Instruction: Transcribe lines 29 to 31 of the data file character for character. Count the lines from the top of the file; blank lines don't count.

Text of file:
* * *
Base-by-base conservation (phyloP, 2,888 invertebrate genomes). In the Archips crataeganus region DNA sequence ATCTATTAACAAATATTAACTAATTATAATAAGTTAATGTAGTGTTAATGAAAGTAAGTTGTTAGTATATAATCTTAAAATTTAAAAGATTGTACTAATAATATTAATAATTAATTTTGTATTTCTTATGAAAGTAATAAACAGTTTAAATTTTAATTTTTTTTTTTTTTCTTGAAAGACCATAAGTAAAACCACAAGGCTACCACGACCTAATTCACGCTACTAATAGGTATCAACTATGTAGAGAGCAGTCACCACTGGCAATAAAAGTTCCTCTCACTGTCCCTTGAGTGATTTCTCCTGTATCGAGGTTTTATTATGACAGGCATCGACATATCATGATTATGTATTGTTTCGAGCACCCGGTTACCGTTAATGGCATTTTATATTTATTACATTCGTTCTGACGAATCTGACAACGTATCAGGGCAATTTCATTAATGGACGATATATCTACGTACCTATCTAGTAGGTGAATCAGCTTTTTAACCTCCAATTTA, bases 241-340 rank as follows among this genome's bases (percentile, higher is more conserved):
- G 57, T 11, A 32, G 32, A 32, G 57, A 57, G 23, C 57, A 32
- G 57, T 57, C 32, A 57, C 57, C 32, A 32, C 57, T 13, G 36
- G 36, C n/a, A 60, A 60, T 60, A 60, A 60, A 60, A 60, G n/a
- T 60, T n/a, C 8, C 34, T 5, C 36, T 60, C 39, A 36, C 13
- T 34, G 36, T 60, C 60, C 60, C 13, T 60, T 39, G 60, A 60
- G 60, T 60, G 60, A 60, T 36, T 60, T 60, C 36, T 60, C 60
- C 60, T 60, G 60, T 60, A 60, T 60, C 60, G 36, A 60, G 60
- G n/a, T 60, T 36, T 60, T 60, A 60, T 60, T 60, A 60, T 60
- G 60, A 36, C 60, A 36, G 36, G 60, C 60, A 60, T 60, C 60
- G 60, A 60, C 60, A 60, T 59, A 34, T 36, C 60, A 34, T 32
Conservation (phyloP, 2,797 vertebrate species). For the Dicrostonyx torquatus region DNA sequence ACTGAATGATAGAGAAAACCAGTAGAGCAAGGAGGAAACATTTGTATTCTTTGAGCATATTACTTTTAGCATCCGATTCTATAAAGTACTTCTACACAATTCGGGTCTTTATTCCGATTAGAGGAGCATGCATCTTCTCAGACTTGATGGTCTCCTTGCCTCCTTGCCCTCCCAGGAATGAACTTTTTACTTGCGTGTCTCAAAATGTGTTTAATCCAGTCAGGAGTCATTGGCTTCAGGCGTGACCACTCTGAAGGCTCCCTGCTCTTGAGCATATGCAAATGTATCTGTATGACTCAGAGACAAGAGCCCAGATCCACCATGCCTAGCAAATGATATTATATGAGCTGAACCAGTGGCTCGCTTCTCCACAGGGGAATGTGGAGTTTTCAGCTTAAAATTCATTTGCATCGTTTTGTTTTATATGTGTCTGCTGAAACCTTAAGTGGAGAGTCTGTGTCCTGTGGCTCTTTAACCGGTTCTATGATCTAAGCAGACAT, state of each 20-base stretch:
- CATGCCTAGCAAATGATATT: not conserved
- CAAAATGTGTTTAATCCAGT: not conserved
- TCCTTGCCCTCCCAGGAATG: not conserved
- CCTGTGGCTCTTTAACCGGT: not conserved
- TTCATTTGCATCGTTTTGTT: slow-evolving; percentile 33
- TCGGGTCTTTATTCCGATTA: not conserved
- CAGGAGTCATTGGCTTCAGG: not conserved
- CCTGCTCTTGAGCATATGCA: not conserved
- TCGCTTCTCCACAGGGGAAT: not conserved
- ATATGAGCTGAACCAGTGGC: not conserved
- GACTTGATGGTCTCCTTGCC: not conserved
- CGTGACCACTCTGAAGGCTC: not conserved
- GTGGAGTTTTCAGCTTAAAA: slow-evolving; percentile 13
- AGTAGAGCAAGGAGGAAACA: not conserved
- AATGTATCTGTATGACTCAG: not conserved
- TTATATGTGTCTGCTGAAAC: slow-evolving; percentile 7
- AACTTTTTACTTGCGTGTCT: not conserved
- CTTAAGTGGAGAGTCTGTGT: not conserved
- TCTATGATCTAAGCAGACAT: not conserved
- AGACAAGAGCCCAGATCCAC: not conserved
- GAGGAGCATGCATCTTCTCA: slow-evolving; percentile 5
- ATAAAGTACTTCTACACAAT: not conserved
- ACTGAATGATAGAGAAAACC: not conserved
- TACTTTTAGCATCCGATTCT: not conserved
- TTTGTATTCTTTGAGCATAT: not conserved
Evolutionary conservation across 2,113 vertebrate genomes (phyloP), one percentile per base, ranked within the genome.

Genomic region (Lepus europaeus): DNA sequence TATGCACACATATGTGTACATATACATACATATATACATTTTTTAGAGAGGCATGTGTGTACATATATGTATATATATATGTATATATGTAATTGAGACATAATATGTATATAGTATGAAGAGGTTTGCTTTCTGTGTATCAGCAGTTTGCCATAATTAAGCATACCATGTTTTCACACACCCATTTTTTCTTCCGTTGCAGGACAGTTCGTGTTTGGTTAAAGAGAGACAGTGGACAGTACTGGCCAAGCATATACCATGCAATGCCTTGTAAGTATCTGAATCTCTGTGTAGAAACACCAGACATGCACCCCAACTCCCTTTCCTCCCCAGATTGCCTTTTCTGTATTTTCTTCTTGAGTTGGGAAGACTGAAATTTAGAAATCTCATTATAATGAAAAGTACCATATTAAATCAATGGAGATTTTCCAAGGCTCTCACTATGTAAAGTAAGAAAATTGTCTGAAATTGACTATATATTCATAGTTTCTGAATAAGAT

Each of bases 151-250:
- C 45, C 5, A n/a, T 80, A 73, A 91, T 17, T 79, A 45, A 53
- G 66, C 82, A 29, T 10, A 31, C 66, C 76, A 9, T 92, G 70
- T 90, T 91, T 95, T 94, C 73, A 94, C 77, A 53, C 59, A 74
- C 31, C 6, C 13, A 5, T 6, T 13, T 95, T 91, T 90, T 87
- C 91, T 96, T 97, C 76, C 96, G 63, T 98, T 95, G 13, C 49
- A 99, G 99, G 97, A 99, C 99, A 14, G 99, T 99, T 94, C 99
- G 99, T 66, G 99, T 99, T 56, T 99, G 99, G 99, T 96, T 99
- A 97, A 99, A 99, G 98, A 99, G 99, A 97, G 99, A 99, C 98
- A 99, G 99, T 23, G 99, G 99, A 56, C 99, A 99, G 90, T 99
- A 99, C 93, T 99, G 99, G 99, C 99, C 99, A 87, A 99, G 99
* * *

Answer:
- AACTTTTTACTTGCGTGTCT: not conserved
- CTTAAGTGGAGAGTCTGTGT: not conserved
- TCTATGATCTAAGCAGACAT: not conserved